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Demystifying Deadline Dilemmas: Analysing the limitation period of Section 11(6) Petitions in Arbitral proceedings in India


Superior courts in India have ratified the stringent deadlines for the various stages in arbitration proceedings, aiming to position India as an arbitration hub. However, it is crucial to establish safeguards to prevent delays in the adjudication process from discouraging the parties’ decision to engage in arbitration. The absence of a prescribed limitation period in certain key provisions of the Arbitration and Conciliation Act, 1996 (“A&C Act”), could be a contributing factor to some of these delays.

Section 11(6) of the A&C Act pertains to inter alia the appointment of an arbitrator in the event of the parties failing to make such an appointment. It outlines steps parties may take to appoint an arbitrator in a dispute but it does not provide any limitation period.  

Section 11, a comprehensive clause largely addressing every scenario, has an apparent gap: It does not specify a time limit for filing of an application under Section 11(6).


The concept of limitation period is rooted in the maxim “Vigilantibus non dormientibus jura subveniunt” or “The law assists those who are vigilant and not those who sleep over their rights”. A defined limitation period not only guarantees certainty, finality, and confidence to the other party that the case will not be open to an endless period of liability, it also often only allows claims before the evidence deteriorates. While the law of limitation merely prohibits the remedy; , it does not act to extinguish the right itself.[1]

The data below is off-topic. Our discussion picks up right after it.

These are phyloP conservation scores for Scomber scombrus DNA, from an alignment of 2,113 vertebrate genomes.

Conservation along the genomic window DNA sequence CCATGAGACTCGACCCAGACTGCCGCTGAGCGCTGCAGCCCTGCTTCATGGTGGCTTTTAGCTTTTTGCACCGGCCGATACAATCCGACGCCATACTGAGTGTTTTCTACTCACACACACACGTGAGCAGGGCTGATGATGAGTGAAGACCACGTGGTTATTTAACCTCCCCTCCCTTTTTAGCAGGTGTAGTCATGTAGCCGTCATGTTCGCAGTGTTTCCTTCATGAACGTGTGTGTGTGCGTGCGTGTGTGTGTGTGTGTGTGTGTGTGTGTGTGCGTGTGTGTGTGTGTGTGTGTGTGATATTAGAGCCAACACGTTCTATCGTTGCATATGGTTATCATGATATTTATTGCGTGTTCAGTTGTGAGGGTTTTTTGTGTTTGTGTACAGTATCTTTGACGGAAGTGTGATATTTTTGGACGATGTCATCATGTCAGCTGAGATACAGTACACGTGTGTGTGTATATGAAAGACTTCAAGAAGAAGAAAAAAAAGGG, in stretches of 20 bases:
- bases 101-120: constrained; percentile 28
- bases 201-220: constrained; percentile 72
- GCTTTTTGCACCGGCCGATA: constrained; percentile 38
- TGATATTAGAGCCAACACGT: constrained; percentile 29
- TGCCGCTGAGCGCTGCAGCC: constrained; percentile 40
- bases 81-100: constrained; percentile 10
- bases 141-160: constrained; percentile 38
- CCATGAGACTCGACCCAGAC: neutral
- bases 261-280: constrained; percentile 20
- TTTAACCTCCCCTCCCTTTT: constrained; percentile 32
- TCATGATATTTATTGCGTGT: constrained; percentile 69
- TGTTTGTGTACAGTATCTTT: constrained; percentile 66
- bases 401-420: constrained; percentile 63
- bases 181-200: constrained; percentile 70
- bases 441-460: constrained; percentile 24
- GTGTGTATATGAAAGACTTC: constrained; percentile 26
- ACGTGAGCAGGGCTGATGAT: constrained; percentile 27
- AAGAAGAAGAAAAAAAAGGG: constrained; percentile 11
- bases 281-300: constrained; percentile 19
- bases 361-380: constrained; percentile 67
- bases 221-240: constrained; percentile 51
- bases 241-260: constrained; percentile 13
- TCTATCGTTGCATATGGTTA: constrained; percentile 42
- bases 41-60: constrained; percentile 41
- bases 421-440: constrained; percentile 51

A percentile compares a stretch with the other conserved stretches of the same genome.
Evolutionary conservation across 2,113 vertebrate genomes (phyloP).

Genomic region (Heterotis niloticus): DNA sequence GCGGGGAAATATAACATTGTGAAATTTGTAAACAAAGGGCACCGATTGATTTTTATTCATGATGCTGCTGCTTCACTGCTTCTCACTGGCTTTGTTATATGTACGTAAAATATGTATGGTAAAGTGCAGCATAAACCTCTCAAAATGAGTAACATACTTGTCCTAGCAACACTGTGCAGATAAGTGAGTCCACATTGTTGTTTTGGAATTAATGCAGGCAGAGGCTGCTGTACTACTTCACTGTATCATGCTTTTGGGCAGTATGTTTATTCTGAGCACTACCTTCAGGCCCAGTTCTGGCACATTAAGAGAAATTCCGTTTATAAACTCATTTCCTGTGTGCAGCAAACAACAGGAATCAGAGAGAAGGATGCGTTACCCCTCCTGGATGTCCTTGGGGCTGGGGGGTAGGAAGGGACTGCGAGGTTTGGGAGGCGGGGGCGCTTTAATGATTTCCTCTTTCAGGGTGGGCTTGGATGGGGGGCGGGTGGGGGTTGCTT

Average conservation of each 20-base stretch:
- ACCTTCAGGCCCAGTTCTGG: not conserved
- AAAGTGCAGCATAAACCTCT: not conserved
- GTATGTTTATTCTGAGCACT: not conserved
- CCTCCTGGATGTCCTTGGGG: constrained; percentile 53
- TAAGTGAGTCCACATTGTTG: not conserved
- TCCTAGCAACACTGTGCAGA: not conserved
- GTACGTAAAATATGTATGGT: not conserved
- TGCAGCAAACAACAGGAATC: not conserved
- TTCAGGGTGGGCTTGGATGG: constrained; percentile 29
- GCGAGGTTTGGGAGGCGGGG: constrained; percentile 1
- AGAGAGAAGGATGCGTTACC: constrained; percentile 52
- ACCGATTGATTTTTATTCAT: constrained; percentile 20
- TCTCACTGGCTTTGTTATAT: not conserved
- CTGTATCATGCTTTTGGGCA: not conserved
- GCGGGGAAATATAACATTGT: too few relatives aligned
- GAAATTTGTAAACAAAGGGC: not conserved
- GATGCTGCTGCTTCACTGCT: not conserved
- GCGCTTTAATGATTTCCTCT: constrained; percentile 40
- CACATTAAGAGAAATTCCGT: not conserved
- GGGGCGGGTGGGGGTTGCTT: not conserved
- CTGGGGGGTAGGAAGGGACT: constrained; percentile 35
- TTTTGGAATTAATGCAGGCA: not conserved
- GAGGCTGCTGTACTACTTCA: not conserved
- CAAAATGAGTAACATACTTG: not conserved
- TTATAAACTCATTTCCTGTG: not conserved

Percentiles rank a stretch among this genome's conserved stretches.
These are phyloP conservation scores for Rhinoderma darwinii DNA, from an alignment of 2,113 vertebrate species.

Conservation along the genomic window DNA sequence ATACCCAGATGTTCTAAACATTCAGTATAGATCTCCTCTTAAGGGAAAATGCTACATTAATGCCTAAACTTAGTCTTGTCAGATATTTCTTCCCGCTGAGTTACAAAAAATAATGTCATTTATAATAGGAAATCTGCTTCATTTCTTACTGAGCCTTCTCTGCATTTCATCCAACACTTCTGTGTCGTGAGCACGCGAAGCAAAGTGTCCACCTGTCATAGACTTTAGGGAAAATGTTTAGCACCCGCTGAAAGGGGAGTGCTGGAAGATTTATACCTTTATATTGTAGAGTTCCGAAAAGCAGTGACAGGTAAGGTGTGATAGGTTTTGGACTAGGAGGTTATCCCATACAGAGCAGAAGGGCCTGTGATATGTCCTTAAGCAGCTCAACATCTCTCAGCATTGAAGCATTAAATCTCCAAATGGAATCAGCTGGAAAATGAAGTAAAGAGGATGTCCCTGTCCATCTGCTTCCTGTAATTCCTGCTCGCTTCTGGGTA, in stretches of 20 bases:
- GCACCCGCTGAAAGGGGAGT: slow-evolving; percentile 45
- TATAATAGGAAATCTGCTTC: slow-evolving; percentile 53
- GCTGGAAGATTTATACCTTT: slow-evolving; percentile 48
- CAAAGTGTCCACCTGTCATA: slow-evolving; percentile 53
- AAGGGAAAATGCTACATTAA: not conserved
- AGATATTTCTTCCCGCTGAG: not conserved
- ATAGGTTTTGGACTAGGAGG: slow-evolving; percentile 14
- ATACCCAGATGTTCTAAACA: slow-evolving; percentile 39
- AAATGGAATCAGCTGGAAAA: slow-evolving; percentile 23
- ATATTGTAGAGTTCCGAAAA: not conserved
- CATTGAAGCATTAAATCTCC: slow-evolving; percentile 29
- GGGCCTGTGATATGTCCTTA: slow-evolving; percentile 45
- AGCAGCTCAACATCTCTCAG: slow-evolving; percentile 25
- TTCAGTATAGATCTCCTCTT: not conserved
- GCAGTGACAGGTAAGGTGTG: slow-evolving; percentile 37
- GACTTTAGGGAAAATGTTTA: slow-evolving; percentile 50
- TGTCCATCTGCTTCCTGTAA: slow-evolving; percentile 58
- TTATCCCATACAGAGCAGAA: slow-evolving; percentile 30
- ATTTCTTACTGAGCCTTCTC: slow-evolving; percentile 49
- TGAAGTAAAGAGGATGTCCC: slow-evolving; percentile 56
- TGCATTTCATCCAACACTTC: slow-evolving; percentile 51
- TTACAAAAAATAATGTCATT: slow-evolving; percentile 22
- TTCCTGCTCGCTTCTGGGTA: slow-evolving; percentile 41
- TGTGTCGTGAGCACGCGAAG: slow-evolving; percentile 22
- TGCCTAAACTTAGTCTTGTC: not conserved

Section 11(6) presents a challenge that it does not specify a time limit for filing an application seeking appointment of an arbitrator/tribunal. Despite the provision evolving over the years,  it still fails to specify a definite limitation period.

Because of this gap in Section 11(6),  reliance is placed on Section 43 of the A&C Act, which incorporates the timelines stipulated under the Limitation Act, 1963 (“Limitation Act”), within the realm of the A&C Act. Since none of the Articles in the Schedule to the Limitation Act specifically provide a time period for filing an application under Section 11(6) of the A&C Act, it would naturally fall within the ambit of the residual provision under Article 137 of the Limitation Act. Hence, the interplay between the A&C Act and the Limitation Act comes to the forefront, with a need for clarification at the behest of the courts.


Indian courts have consistently[2] ruled that Article 137 of the First Schedule of the Limitation Act governs the limitation period for filing an application under Section 11 of the A&C Act.  This Article sets a three-year time limit from the accrual of the right to apply, hence under Section 11, too, the time limit for application is three years from the accrual date of the right to apply.

In the same parlance, a three judge bench of the Hon’ble Supreme Court (“the Court”) vide their judgement in the matter of M/S Arif Azim Co Ltd v. M/S Aptech Ltd.[3] (“the Arif Azim”) concretely confirmed the application of Limitation Act for Section 11(6) applications. In the Arif Azim case, supra, the Hon’ble Court also laid down a two-prong test for dealing with the issue of limitation in relation to a petition under Section 11(6) and highlighted the need for legislative intervention in the said provision.